With pollution leading to the death of over 1,000 wild brown trout in Claremorris last week, Inland Fisheries Ireland is warning farmers to be careful over the coming months not to contribute to water contamination. Last week’s unfortunate events are thought to be the result of an agricultural silage leak.
When harvesting silage and spreading slurry, farmers should take care not to contaminate nearby water sources. The entry of both silage and slurry into the water can result in a loss of nutrients, starving fish of oxygen. This is particularly true during the summer months, when water levels are sometimes low enough to prevent adequate dilution of these substances.
The following steps, laid out by Inland Fisheries Ireland, caution farmers on how best to avoid water pollution during the coming months:
- Use round bales as the most environmentally friendly way to store silage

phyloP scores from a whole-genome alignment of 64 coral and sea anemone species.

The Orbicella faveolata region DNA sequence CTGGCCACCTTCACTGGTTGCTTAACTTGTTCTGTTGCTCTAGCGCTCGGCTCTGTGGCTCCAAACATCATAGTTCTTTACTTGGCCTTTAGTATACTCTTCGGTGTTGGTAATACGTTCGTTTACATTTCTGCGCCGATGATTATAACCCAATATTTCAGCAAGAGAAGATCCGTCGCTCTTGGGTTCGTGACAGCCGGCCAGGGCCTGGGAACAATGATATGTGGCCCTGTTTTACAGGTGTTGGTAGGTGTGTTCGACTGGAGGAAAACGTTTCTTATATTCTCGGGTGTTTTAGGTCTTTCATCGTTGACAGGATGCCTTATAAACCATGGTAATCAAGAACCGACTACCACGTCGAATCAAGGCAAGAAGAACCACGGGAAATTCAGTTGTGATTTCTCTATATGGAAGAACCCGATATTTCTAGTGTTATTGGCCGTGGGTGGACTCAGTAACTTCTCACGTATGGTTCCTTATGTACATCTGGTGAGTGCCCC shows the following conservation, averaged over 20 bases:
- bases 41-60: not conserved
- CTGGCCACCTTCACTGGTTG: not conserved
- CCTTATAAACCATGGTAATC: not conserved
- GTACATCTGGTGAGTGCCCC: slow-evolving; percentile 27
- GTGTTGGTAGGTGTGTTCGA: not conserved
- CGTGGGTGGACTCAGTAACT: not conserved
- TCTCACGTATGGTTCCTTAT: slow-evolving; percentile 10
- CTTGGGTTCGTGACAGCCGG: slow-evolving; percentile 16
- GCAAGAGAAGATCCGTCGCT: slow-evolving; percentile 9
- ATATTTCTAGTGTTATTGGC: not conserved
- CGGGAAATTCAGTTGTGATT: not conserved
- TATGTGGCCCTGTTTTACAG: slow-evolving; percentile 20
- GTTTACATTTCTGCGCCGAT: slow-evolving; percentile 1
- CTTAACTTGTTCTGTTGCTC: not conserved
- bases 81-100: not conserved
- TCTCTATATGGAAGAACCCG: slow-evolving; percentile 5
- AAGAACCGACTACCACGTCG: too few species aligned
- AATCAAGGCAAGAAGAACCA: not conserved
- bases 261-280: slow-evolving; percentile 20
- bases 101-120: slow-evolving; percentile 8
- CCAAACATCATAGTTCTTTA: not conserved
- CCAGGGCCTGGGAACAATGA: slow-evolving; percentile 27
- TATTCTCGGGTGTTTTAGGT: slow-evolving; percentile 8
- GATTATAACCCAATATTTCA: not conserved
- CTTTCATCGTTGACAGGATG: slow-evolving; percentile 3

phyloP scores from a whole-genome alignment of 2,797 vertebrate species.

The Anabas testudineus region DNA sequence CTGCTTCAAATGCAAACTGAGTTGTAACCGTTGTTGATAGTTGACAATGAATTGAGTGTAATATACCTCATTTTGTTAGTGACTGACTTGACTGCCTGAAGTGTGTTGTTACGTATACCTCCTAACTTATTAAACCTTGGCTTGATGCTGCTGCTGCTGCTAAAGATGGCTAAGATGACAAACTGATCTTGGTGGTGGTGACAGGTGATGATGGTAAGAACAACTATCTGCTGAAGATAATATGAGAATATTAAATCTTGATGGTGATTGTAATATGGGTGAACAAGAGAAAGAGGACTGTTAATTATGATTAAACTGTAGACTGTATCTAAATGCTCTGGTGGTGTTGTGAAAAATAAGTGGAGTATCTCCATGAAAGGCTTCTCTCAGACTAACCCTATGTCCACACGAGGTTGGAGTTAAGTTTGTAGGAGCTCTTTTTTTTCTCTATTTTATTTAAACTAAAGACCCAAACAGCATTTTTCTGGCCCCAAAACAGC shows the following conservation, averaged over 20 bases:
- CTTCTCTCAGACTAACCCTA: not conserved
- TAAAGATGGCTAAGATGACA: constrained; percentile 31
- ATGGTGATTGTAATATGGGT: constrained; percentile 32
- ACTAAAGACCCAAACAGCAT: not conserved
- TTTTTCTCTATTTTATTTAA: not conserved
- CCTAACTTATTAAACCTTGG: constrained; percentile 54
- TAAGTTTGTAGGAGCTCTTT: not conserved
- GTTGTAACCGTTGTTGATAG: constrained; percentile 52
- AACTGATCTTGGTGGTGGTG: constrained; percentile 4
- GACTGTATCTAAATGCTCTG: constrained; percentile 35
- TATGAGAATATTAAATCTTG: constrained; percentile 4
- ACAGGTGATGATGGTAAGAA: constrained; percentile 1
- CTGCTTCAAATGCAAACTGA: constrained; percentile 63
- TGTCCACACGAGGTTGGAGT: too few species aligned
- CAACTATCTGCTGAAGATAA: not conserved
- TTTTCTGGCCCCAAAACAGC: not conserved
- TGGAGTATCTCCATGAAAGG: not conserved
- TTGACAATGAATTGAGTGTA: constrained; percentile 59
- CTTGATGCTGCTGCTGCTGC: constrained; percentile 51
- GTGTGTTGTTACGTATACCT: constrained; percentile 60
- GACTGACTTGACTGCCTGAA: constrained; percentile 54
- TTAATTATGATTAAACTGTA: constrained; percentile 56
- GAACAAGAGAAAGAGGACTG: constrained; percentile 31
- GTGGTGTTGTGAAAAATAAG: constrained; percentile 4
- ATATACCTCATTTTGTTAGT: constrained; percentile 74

- If a silage pit is being used, ensure it is properly sealed to prevent leakage from under the slab
- Carry out slurry spreading in dry weather and never when heavy rain is forecast
- Never spread slurry close to a watercourse, be aware of the slope of land to the watercourse
- Do not clean tanks beside any watercourse, stream or a river
- Do not allow any effluent or washings to enter any rainwater gully.
Inland Fisheries Ireland also offers a confidential hotline number so that the public can report concerns about water pollution. To contact the hotline, call 1890 34 74 24 or 1890 FISH 24.